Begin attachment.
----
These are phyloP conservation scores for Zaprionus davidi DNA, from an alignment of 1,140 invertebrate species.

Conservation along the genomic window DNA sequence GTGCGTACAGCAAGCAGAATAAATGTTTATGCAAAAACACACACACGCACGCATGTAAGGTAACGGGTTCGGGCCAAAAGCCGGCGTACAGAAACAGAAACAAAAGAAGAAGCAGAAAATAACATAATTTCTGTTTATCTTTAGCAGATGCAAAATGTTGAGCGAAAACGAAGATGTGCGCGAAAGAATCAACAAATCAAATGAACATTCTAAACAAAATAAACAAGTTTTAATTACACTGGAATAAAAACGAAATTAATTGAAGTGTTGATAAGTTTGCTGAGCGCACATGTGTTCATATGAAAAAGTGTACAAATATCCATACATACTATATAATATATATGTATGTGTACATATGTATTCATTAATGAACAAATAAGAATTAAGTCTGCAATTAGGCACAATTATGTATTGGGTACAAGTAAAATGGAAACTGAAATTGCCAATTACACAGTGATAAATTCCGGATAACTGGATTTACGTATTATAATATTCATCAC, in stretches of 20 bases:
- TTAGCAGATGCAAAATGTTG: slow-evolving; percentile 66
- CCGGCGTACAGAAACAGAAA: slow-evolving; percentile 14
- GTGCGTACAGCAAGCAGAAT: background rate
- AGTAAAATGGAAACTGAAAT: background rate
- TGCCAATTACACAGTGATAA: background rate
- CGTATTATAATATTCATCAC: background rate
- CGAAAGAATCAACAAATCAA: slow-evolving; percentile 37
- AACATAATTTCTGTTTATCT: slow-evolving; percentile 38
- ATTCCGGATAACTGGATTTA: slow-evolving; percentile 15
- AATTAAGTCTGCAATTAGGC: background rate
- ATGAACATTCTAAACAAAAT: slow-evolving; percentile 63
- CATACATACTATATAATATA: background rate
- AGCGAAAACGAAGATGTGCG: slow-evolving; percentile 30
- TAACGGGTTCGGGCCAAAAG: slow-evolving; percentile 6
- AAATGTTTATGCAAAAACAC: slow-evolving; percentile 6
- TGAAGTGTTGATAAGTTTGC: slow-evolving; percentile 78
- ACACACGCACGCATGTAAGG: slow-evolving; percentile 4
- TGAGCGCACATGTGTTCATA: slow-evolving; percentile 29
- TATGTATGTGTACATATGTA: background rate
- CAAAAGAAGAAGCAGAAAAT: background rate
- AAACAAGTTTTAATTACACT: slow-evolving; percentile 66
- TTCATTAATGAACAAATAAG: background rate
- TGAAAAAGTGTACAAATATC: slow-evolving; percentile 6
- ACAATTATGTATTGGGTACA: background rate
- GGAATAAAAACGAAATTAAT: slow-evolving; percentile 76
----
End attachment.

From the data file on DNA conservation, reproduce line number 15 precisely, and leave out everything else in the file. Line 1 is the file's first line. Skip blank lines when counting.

- AGCGAAAACGAAGATGTGCG: slow-evolving; percentile 30